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Unfolding Scientific Excellence

Over the last few centuries the scope of science and its impact on our everyday life has increased considerably. From the use of computers to the luxury of using a dishwasher, modern inventions have saved us from spending countless hours on tasks that we can now do effortlessly. Many of the world’s most well-known inventors are men, such as Thomas Edison and Nikola Tesla, however, there is an abundance of female inventors that many of us are unaware of. Well today is your lucky day! We are about to unfold the excellence of a few women in science and their contributions to how we live day to day.

First on our list is Rosalind Franklin (1920-1958) a biophysicist who closely studied DNA. If you have never heard of her it would not be a big shock as a common practice in her day was to credit the work of female researchers to their male counterparts, thus leaving them out of historical records. Franklin was in fact the head of her own DNA studies and yet was often mistaken for an assistant in the lab. She used x-rays to take a picture of DNA, this photo was shown to James Watson and Francis Crick without her permission by Maurice Wilkins. The three went on to use the image as a way to determine the structure of DNA and win a Nobel Prize in 1962. Her data was crucial for the discovery of the structure of DNA and yet she barely received recognition for her work.

Chien-Shiung Wu (1912-1997) was acclaimed for being one of the best experimental physicists of her time. She was asked by Tsung-Dao Lee and Chen Ning Yang to aid in disproving a law in quantum physics known as the law of parity. She accomplished this task by experimenting with cobalt-60. This played important part in the development of the atomic bomb. Her male counterparts Lee and Yang received a Nobel Prize in 1957 for this discovery, however, Wu never received the recognition deserved for her work.

Sarah Breedlove (1867-1919), also known as Madam C.J. Walker, was an entrepreneur, philanthropist and activist. Breedlove invented a line of black hair products after suffering from serious scalp ailments caused by the use of products such as lye in soaps used to wash hair. Using tips she learnt from working with Annie Malone she developed hair creams that would change the lives of countless African American women from then on. Breedlove went on to become a millionaire.

Jocelyn Bell Burnell (1943-) made her discovery of pulsars in 1967 while studying radio astronomy at Cambridge University in England. Pulsars are remains of stars that went supernova. She discovered them while observing data collected from a radio telescope she helped assemble. She analysed a three-mile-long piece of paper – yes, a three-mile piece of paper – and noticed the recurring signals given off by them. In 1974 a Nobel Price was received for this by Anthony Hewish and Martin Ryle, Hewish being Burnell’s supervisor. Burnell is still alive today and now works towards increasing the number of women in the fields of science, technology, math and engineering.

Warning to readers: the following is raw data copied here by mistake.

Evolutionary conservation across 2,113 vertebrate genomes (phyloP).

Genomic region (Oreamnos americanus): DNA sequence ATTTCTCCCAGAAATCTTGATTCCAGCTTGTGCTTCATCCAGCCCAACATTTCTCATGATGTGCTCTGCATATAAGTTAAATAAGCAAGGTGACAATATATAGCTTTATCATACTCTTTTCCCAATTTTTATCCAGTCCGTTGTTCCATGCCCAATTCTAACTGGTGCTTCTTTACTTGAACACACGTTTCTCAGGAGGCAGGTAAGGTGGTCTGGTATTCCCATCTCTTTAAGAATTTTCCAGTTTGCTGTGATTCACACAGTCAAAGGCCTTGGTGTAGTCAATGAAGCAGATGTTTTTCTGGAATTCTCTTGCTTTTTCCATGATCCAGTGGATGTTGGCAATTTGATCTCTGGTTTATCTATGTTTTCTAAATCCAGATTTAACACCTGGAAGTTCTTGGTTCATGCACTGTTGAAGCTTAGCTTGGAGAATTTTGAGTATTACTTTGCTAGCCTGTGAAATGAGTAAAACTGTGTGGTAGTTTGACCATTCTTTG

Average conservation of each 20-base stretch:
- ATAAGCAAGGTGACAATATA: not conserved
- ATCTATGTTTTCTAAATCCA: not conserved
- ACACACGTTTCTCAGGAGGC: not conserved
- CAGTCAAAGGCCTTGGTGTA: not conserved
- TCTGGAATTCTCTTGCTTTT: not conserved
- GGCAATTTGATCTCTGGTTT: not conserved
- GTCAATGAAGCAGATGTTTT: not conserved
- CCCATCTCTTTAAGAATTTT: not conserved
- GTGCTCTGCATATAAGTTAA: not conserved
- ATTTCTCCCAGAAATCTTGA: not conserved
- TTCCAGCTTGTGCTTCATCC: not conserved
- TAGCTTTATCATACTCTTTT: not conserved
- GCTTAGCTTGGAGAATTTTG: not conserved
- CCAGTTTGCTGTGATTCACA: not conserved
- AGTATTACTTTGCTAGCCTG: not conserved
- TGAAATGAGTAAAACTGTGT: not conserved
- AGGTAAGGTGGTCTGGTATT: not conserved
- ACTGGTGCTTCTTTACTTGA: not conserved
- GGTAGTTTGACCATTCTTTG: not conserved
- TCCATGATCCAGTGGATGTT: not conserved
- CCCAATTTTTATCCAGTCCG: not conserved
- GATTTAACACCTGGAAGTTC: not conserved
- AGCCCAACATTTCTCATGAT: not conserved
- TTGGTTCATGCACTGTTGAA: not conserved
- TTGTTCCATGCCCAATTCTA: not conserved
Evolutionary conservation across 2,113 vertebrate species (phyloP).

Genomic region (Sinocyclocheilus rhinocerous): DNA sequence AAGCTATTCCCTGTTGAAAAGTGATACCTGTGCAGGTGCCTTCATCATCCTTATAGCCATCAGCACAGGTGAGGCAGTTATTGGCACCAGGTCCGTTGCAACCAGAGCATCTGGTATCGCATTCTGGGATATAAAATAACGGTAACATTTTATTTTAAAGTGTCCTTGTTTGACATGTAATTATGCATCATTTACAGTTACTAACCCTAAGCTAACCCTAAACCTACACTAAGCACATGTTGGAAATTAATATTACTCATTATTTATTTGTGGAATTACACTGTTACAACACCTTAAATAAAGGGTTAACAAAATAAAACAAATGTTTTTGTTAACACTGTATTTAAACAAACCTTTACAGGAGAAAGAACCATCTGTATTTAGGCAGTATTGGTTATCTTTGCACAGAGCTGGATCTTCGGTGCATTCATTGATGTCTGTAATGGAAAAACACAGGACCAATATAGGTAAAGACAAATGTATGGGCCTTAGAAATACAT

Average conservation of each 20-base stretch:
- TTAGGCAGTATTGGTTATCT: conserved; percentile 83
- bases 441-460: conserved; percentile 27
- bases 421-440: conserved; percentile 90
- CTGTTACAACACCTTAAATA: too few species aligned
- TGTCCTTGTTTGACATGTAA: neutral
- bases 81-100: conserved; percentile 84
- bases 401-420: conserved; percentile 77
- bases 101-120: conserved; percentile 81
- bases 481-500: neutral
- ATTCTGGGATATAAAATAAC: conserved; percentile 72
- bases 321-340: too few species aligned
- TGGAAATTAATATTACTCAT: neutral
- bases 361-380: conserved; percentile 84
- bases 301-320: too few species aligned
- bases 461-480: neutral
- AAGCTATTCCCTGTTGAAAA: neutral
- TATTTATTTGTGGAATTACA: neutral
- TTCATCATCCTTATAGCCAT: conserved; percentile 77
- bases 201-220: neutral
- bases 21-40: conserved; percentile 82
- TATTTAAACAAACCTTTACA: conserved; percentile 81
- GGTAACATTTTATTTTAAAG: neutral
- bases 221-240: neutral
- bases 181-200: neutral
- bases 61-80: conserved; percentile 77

Last on this list is Patricia Bath (1942-), an ophthalmologist who invented a machine that would aid thousands of patients. She developed the Laserphaco Probe in 1981 and perfected it until placing a patent on it in 1988. The device is used to surgically correct cataracts, an illness that mostly affect elderly people and clouds vision which can eventually lead to blindness. It was more precise and less risky and invasive tool compared to previous devices. Bath was also a first in many other aspects as she is the first African American female doctor to secure a medical patent and the first African American person to complete their residency in ophthalmology in the United States.

There are hundreds of women that have contributed to science for centuries, some have never received recognition for their work due to an underlying system of sexism and patriarchal values ingrained in society and science. By shining a light on more and more of these women we honour their discoveries and give them the due credit and recognition they deserve for their hard work. May we aim for a future where they are too included in our history books and textbooks, may we learn more about them and use them in our examples of great inventors. Representation is an extremely important factor in paving a way for the younger generations of women who see that they can too be great inventors and scientists. Let us all encourage young girls and women to aim for the stars and beyond, it is never too late to discover something new or pick up an interest that you did not anticipate you could pursue.

By Natasha Simpson

Photo by Science in HD on Unsplash

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